Stop Rescue Plans And Start Paying People Enough To Live On

WASHINGTON, DC – NOVEMBER 18: Speaker of the House Nancy Pelosi (D-CA) talks to reporters during her … [+] weekly news conference in the U.S. Capitol Visitors Center on November 18, 2021 in Washington, DC. Democratic leaders in the House are waiting on the final Congressional Budget Office cost estimate for President Joe Biden\’s Build Back Better before scheduling a vote on the $1.75 trillion social benefits and climate legislation this week. (Photo by Chip Somodevilla/Getty Images)

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Economist and modern monetary theorist Stephanie Kelton noted she spent Christmas Eve day writing a piece about Joe Manchin’s torpedoing of the Build Back Better bill.

The topic has been hot for three reasons. One, it’s a bowl of writhing contention and horse race aesthetics, which is like a holiday present for much of the media tied up with a huge bow.

Second, there is that political donnybrook sense of a right ugly fight while people hammer each other in hopes of furthering their own agendas.

Third, and this is the major one, the plan involved a lot of programs for the country. One camp says it’s a must for the country to start moving forward. Others say variants of too expensive and inflation is coming to get up. Everything is would around how government should be spending money.

And yet, for all the finger clenching, red faces, and bulging neck veins, there is a question quietly sitting out there: Why does the government have to effectively subsidize corporation employment while corporations on the whole have enjoyed ongoing profit growth while their taxes continue a downward ride for many years?

Why can’t employers pony up and pay people enough to live on—not get by but actually live—rather than having these ongoing political arguments about how much more government should be doing?

Companies typically complain about how hard they’re hit, how burdensome regulatory and tax expenses are, how there’s not enough money to do more. Below is a picture, according to government data the Federal Reserve Bank of St. Louis accumulates.

Notice in particular how much those profits, before and after, rose during the pandemic. The second quarter of 2021 alone saw roughly 1.73 trillion in after tax profits. Perhaps it was having many fewer people on staff with shutdowns and pandemic closing. Maybe the higher prices that followed the supply chain thrashings, which makes one wonder how debilitating some of them were.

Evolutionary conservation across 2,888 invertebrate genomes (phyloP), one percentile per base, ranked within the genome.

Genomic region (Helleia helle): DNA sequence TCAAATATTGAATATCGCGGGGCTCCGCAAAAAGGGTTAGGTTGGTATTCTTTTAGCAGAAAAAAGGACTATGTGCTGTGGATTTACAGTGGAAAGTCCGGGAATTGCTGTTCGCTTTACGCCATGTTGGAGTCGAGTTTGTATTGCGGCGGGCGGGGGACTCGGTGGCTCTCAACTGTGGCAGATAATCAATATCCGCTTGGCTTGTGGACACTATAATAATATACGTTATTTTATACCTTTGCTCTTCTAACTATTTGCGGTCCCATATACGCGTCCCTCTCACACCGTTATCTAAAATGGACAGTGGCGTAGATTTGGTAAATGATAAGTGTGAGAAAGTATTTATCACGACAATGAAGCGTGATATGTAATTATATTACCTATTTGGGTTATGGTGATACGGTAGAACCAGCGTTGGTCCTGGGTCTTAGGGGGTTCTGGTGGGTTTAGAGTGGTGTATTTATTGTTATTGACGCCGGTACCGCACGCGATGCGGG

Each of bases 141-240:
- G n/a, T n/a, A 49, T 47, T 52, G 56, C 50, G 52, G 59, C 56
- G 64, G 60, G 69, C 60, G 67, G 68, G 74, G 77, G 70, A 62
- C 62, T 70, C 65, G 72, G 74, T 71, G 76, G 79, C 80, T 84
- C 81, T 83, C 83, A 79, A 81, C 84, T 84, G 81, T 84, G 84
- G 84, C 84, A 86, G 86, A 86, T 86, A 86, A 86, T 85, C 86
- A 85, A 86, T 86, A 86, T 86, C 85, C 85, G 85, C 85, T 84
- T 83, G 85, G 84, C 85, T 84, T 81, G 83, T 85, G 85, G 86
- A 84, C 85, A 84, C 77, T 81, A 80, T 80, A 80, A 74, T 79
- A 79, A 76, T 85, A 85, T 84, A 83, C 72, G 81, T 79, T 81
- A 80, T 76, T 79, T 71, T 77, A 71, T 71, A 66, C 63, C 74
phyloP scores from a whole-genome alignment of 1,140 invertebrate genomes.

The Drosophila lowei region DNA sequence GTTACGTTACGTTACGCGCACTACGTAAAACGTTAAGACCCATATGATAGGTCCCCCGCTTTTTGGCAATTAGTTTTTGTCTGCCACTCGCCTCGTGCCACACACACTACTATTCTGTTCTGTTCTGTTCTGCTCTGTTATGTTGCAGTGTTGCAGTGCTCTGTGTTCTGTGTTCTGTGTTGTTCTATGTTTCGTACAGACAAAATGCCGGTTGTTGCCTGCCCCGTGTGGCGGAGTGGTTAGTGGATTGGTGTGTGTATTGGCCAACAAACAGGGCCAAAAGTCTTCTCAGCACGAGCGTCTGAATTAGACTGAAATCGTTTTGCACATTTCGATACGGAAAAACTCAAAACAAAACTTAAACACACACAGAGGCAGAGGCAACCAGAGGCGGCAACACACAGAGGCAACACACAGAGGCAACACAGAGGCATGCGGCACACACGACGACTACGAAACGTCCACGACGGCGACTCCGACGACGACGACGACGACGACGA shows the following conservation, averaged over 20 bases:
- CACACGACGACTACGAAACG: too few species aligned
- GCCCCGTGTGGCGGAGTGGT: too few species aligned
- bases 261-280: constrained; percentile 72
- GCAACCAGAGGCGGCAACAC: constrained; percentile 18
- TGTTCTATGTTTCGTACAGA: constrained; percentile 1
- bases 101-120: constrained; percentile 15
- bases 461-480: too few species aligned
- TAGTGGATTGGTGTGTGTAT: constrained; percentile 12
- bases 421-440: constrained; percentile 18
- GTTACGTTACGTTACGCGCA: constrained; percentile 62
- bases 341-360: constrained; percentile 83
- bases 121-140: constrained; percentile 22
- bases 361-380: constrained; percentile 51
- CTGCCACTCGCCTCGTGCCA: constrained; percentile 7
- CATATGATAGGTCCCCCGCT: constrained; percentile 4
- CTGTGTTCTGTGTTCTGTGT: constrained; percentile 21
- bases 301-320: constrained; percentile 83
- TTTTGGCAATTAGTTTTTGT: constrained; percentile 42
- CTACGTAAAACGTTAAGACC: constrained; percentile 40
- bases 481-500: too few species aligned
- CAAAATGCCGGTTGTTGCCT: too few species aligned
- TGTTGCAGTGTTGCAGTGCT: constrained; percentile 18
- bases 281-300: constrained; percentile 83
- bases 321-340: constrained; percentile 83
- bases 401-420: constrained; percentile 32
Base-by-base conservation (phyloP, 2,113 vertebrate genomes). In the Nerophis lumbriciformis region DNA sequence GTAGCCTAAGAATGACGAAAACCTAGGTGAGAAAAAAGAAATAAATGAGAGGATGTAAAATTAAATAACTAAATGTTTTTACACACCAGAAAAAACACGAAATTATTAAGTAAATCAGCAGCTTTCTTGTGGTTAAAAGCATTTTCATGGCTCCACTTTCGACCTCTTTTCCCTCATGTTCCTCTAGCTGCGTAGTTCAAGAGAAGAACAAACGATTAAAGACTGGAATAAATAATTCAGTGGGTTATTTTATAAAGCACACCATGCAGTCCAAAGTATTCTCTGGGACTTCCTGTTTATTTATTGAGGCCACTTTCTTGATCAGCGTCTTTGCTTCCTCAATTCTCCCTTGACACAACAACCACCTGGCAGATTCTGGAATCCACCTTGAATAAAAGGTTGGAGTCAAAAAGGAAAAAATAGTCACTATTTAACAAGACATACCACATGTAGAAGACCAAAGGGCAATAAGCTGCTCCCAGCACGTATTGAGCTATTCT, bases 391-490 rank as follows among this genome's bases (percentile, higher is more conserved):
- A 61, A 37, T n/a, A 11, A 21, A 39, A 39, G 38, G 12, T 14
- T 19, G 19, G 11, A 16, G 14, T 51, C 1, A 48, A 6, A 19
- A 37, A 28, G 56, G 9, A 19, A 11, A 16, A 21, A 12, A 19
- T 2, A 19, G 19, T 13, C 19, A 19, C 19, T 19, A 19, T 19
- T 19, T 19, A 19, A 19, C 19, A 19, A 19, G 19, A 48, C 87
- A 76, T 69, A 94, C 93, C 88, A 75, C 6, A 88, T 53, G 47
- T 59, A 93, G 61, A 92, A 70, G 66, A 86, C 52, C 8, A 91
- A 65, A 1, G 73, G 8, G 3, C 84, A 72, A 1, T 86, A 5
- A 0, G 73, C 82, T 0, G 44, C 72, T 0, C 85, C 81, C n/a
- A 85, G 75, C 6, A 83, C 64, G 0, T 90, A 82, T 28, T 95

There’s so much worry, and some of it reasonable, about the government pushing out stimulus at unprecedented levels. And some who point out that the response saved millions of families.

All true. There are times that only government action has the scale and power to head off an economic crisis. But in this case, the emergency tactics were only reminders of how little the private sector does.

For example, so many millions had a chance to realize what it would be like to at least cover their expenses without massive anxiety because they had access to unemployment payments that topped their regular wages. Employers complain that their former employees were lazy and didn’t want to do “real work” for a living.

Not at all. They already knew what that was like, but they learned how unreasonably impoverished the compensation was and finally realized they could get better work and would not afford to stay at their old jobs.

Why is healthcare something so many get through employers? An accident of history and war time and companies trying to attract and keep employees. You might reasonably think that companies wouldn’t want to be in the business of providing health care insurance. It’s an ever-deepening pit of expense and not a natural part of the business. So why don’t big companies push the idea of a national health insurance program so they can rid themselves of it? Maybe because it helps tie people into place and a national program would offer more freedom and options to workers.

On Twitter, around a year ago, Jon-Stephen Stansel tweeted something that became ongoingly popular: that companies should include salaries in job descriptions because no one should take time off to eventually find out that a position pays less than they already make.

Put slightly differently, if a company won\’t publicly offer a salary range, it’s hoping to snag employees at a discount. With a sound business model and planning, salary ranges would be high enough to bring in talent while maintaining necessary profit margins. But that philosophy doesn’t turn workers into profit-boosting bargains.

It’s time to make changes. Turn some programs like health insurance into a national option (and let companies continue to provide other plans if they wish). But also require reasonable minimum wages that let people live. By allowing a minority of the economically power to turn most into employment patsies, the country sets up a future that will continue to collapse and ultimately fade into history.